Next Event - 14th Nov 2019 - Madejski Football Stadium, Reading

Europe is now covered by the world's strongest data protection rules. The mutually agreed General Data Protection Regulation (GDPR) came into force on May 25, 2018, and was designed to modernise laws that protect the personal information of individuals. Companies covered by the GDPR are accountable for their handling of people's personal information. This can include having data protection policies, data protection impact assessments and having relevant documents on how data is processed. One of the biggest, and most talked about, elements of the GDPR has been the ability for regulators to fine businesses that don't comply with it. If an organisation doesn't process an individual's data in the correct way, it can be fined. If it requires and doesn't have a data protection officer, it can be fined. If there's a security breach, it can be fined. In the UK, these monetary penalties will be decided upon by Denham's office and the GDPR states smaller offences could result in fines of up to €10 million or two per cent of a firm's global turnover (whichever is greater). Those with more serious consequences can have fines of up to €20 million or four per cent of a firm's global turnover (whichever is greater). These are larger than the £500,000 penalty the ICO could previously issue.

Next Event - 14th Nov 2019 - Madejski Football Stadium​

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A new paradigm for data protection

Ardi Kolah - Data Protection Officer at Hitachi Consulting

In the session Ardi will describe how GDPR forces us to press the reset button and look at reviewing and measuring the maturity level of your Data Governance."


GDPR In The Real World – The Devil in the Detail of Consent

Mike Bohndiek - CIO/ CTO at Sports & Stadia Portfolio

The sporting world throws up a range of GDPR challenges. From fan consents to the holding of player medical records. From working with minors through the academy structures to the interaction between clubs and their foundations. Mike Bohndiek, Managing Director at PTI Consulting – a specialist sports technology and compliance advisory group – will share insight from their client base which ranges from the Ryder Cup to Premiership Rugby clubs and a wealth of football clubs.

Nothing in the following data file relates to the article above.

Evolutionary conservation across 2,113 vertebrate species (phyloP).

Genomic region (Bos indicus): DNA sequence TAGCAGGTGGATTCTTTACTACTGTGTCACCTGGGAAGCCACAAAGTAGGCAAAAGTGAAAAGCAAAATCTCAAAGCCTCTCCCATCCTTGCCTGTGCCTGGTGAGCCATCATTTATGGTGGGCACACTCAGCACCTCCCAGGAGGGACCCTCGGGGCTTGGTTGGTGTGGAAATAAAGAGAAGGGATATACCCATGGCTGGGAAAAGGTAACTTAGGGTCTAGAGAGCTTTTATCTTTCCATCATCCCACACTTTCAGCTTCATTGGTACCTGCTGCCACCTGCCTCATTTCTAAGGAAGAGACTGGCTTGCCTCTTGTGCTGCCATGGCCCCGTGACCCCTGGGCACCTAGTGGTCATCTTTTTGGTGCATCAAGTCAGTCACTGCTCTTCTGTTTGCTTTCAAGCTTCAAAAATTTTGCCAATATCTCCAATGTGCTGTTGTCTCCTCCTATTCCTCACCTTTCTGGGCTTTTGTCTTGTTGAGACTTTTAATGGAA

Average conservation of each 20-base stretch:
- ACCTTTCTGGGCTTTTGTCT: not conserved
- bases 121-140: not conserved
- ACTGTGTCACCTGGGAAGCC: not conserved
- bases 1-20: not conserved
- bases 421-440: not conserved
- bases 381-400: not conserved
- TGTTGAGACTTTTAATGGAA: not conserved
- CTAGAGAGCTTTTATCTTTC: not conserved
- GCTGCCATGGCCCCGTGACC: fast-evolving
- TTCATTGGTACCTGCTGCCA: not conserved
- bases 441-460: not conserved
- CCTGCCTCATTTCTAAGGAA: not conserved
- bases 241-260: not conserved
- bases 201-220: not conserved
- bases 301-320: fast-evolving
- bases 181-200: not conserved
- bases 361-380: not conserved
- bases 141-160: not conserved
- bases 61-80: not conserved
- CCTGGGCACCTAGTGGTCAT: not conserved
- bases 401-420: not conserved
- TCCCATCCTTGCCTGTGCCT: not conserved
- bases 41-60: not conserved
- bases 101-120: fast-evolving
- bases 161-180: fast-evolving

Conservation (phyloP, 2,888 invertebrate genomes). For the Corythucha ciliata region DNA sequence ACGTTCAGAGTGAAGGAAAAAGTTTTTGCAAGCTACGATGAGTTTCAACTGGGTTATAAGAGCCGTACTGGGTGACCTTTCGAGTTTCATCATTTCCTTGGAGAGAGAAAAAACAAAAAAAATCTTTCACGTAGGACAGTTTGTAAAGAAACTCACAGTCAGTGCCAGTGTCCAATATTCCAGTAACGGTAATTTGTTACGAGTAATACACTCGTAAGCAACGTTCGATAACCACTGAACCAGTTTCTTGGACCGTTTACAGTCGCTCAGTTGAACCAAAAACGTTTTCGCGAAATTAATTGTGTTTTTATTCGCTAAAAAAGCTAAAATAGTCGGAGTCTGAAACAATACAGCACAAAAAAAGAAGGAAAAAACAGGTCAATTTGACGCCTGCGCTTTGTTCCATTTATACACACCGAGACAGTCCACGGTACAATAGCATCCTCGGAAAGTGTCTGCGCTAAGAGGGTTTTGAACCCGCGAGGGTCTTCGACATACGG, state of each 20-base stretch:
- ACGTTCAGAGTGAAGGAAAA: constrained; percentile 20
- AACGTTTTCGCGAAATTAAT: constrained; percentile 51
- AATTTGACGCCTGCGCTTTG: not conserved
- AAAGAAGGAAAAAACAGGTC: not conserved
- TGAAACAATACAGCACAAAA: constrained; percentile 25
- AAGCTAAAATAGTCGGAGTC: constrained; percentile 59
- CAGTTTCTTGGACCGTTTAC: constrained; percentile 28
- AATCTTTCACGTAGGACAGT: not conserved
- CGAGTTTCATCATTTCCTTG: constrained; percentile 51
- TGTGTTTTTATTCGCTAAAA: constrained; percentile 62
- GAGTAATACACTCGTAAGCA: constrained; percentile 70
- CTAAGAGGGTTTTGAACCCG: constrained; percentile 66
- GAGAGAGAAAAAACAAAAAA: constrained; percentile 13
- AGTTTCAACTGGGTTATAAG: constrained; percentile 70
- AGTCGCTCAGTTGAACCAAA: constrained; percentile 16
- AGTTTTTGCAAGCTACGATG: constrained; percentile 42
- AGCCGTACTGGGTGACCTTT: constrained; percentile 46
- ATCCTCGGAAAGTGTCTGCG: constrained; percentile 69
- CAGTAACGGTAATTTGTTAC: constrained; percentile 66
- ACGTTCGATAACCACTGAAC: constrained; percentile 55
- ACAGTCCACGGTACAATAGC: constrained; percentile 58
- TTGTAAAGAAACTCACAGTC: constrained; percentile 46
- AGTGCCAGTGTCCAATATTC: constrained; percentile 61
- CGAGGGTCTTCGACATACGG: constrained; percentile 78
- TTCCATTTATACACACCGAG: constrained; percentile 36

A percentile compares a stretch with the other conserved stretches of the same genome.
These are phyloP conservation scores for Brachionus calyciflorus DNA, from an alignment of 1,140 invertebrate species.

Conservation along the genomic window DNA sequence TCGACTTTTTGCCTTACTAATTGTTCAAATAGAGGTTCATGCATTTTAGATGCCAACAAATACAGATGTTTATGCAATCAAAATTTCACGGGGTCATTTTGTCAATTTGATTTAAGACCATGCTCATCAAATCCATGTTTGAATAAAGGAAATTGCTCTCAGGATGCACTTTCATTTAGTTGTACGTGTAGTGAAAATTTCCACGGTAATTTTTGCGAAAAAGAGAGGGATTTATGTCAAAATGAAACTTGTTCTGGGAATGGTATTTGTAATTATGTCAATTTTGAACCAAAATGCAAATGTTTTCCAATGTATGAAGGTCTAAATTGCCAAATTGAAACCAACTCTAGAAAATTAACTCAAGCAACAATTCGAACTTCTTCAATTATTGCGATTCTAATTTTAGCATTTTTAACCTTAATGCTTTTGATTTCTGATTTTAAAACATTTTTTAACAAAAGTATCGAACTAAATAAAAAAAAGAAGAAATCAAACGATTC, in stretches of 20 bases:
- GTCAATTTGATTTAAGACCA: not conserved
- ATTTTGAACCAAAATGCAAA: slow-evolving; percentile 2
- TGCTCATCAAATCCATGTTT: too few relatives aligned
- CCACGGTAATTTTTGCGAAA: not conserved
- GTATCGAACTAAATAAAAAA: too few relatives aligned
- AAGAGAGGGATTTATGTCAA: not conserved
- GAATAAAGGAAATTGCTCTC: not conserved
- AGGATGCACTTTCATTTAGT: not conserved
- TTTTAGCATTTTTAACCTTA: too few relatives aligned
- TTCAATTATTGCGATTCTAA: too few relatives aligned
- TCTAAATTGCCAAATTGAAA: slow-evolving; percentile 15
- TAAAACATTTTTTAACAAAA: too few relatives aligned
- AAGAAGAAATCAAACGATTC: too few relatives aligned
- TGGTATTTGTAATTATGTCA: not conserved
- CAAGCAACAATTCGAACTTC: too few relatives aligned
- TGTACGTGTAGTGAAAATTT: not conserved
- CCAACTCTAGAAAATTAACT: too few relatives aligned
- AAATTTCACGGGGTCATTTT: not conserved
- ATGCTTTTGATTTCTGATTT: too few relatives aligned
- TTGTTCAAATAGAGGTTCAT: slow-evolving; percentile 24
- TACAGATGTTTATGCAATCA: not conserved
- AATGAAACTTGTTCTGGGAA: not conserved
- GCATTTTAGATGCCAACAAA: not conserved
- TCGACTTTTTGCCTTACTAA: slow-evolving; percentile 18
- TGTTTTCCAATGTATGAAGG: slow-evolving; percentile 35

Roxanne Morison - Head of Digital Policy at CBI (Confederation of British Industry)

Hooked on being at the heart of the big policy debates of the technology era. Extensive UK and EU digital & tech public policy knowledge, track record of developing campaigns from inception to launch and engaging government and stakeholders across industry.


Ben Westwood - Associate Director, Privacy and Data Protection at IHS Markit

Pragmatic and creative privacy professional with a passion for privacy and data protection. Over seven years’ experience, including three years of General Data Protection Regulation (GDPR) implementation along with regular speaking engagements at European privacy and GDPR conferences.


William Richmond - Coggan - Director at Freeths

Director in the dispute resolution team at Freeths LLP, a leading national firm, working primarily from their Oxford office. I specialise in:

  • contentious and non-contentious data privacy work, including GDPR and ePrivacy
  • high value complex technology disputes
  • contentious trust and probate law
  • negligence claims against professional advisers
  • litigation with an off-shore component
  • defamation proceedings

I am a solicitor-advocate with higher rights of audience enabling me to conduct trial advocacy up to Court of Appeal level, and have considerable experience of advocacy at County Court and High Court levels. Until 2018 I was the Chair of the Solicitors Association of Higher Court Advocates and remain an active committee member.


Pulina Whitaker - Partner at Morgan, Lewis & Bockius LLP

Specialties: Employment, benefits, data protection, investigations


Steve Wright - GDPR Advisor at Bank of England

I've spent more than 25 years learning in IT (the last 8 in Legal and Finance), but all the time designing, developing, managing (mainly people) and delivering transformational data governance, privacy and security programmes, but my role at John Lewis proved a great test of my skills.

At John Lewis, I was fortunate enough to be in the unique position of reporting directly into the Group Financial Director (CFO), but answerable to the Board and Audit & Risk Committee. This empowered me to ensure that when it came to data privacy and data security compliance, I was able to set the strategy, policy, direction and the tone (rate) of change necessary to take that great British icon into its optimal position of leveraging the data it collects, whilst at the same time protecting the rights of customers and Partners, by ensuring legal and regulatory compliance, delivering and enhancing Privacy and Security capabilities - whilst ensuring Trust and Transparency remains at the heart of our fantastic Brands - Waitrose and John Lewis.